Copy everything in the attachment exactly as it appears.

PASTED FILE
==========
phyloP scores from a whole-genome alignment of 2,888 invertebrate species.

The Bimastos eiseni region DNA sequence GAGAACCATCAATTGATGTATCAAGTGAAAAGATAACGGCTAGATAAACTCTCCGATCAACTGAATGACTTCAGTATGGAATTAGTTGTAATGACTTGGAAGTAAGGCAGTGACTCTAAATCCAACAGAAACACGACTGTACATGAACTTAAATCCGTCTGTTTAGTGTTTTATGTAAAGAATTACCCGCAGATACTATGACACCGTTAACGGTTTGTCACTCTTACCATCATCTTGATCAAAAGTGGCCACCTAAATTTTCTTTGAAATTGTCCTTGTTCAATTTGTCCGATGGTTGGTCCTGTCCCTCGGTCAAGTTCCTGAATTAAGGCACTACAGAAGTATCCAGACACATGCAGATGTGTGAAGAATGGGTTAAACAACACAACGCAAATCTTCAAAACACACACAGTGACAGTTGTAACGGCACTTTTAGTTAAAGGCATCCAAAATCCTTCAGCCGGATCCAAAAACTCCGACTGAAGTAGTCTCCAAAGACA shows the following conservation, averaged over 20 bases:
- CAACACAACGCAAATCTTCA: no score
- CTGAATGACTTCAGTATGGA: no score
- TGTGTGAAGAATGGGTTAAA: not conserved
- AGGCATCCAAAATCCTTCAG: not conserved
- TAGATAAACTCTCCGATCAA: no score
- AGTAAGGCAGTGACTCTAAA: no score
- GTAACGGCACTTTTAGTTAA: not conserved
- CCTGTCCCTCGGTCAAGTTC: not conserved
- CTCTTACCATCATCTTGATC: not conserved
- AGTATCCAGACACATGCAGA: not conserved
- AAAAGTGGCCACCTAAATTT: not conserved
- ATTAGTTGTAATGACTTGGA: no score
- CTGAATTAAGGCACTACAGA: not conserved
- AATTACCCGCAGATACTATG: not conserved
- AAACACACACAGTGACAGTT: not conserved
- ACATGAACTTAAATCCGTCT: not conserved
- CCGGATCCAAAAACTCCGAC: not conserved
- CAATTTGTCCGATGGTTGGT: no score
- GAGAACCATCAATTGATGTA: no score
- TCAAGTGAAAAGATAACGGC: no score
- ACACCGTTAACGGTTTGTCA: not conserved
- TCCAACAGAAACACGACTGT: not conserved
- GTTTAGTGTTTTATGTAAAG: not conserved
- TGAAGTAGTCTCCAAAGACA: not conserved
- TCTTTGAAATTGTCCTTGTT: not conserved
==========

phyloP scores from a whole-genome alignment of 2,888 invertebrate species.

The Bimastos eiseni region DNA sequence GAGAACCATCAATTGATGTATCAAGTGAAAAGATAACGGCTAGATAAACTCTCCGATCAACTGAATGACTTCAGTATGGAATTAGTTGTAATGACTTGGAAGTAAGGCAGTGACTCTAAATCCAACAGAAACACGACTGTACATGAACTTAAATCCGTCTGTTTAGTGTTTTATGTAAAGAATTACCCGCAGATACTATGACACCGTTAACGGTTTGTCACTCTTACCATCATCTTGATCAAAAGTGGCCACCTAAATTTTCTTTGAAATTGTCCTTGTTCAATTTGTCCGATGGTTGGTCCTGTCCCTCGGTCAAGTTCCTGAATTAAGGCACTACAGAAGTATCCAGACACATGCAGATGTGTGAAGAATGGGTTAAACAACACAACGCAAATCTTCAAAACACACACAGTGACAGTTGTAACGGCACTTTTAGTTAAAGGCATCCAAAATCCTTCAGCCGGATCCAAAAACTCCGACTGAAGTAGTCTCCAAAGACA shows the following conservation, averaged over 20 bases:
- CAACACAACGCAAATCTTCA: no score
- CTGAATGACTTCAGTATGGA: no score
- TGTGTGAAGAATGGGTTAAA: not conserved
- AGGCATCCAAAATCCTTCAG: not conserved
- TAGATAAACTCTCCGATCAA: no score
- AGTAAGGCAGTGACTCTAAA: no score
- GTAACGGCACTTTTAGTTAA: not conserved
- CCTGTCCCTCGGTCAAGTTC: not conserved
- CTCTTACCATCATCTTGATC: not conserved
- AGTATCCAGACACATGCAGA: not conserved
- AAAAGTGGCCACCTAAATTT: not conserved
- ATTAGTTGTAATGACTTGGA: no score
- CTGAATTAAGGCACTACAGA: not conserved
- AATTACCCGCAGATACTATG: not conserved
- AAACACACACAGTGACAGTT: not conserved
- ACATGAACTTAAATCCGTCT: not conserved
- CCGGATCCAAAAACTCCGAC: not conserved
- CAATTTGTCCGATGGTTGGT: no score
- GAGAACCATCAATTGATGTA: no score
- TCAAGTGAAAAGATAACGGC: no score
- ACACCGTTAACGGTTTGTCA: not conserved
- TCCAACAGAAACACGACTGT: not conserved
- GTTTAGTGTTTTATGTAAAG: not conserved
- TGAAGTAGTCTCCAAAGACA: not conserved
- TCTTTGAAATTGTCCTTGTT: not conserved